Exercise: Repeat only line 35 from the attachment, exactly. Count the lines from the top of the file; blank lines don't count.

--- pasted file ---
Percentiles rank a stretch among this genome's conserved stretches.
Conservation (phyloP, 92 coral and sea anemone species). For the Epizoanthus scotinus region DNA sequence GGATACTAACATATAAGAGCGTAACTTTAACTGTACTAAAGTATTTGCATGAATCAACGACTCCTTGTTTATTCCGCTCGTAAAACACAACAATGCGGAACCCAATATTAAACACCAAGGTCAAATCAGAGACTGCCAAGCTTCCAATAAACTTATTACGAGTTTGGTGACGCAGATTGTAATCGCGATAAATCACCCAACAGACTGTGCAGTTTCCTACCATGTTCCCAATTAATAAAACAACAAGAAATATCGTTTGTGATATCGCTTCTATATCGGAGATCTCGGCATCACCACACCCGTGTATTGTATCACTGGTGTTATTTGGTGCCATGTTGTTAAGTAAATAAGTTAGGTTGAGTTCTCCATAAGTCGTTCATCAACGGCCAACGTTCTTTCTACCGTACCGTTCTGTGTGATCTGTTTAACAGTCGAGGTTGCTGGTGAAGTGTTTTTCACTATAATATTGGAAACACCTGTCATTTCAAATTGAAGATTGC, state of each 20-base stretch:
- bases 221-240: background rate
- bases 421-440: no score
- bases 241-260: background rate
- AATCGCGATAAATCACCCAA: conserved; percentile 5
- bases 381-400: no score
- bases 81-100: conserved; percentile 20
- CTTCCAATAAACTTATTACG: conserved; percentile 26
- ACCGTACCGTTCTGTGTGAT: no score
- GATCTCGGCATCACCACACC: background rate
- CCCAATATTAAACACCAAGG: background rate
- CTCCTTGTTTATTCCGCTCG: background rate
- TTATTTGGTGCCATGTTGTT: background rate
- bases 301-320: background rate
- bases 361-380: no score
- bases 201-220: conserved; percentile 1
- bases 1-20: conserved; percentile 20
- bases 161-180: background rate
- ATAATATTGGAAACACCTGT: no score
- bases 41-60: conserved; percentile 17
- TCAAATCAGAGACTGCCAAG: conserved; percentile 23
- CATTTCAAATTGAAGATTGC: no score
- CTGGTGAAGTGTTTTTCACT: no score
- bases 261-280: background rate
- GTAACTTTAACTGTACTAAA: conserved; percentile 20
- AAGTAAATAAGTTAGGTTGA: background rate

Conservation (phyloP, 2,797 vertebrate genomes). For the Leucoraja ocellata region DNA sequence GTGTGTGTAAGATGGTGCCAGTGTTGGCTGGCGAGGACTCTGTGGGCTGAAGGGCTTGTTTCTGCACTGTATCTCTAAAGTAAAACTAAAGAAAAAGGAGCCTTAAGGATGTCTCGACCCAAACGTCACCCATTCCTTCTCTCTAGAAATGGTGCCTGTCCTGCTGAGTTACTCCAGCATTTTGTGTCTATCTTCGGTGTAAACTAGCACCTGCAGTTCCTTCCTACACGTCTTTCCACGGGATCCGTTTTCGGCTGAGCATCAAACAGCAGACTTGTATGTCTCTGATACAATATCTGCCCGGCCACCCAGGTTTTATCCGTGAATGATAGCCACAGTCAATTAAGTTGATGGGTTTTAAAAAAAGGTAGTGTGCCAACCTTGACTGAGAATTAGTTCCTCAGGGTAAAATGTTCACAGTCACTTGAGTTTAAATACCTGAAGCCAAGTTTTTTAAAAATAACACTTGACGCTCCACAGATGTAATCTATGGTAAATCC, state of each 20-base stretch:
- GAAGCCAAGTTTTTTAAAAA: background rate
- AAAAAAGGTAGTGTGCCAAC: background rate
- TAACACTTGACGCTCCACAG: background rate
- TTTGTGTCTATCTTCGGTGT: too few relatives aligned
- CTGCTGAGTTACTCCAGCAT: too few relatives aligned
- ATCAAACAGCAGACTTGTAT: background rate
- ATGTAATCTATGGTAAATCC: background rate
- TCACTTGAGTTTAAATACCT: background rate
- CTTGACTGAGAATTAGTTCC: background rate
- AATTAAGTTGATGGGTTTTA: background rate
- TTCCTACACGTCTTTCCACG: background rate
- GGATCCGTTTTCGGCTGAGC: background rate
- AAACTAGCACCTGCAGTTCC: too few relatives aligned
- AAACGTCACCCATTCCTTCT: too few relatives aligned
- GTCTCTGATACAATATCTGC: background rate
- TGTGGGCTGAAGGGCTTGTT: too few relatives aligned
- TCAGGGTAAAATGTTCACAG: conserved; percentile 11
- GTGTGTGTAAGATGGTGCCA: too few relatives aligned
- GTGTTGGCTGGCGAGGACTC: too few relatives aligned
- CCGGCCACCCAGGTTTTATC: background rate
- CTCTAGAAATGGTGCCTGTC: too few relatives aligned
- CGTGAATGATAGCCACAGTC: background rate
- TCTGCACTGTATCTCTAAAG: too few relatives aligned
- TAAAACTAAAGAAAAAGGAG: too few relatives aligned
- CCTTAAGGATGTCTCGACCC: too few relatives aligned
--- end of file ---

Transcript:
- ATGTAATCTATGGTAAATCC: background rate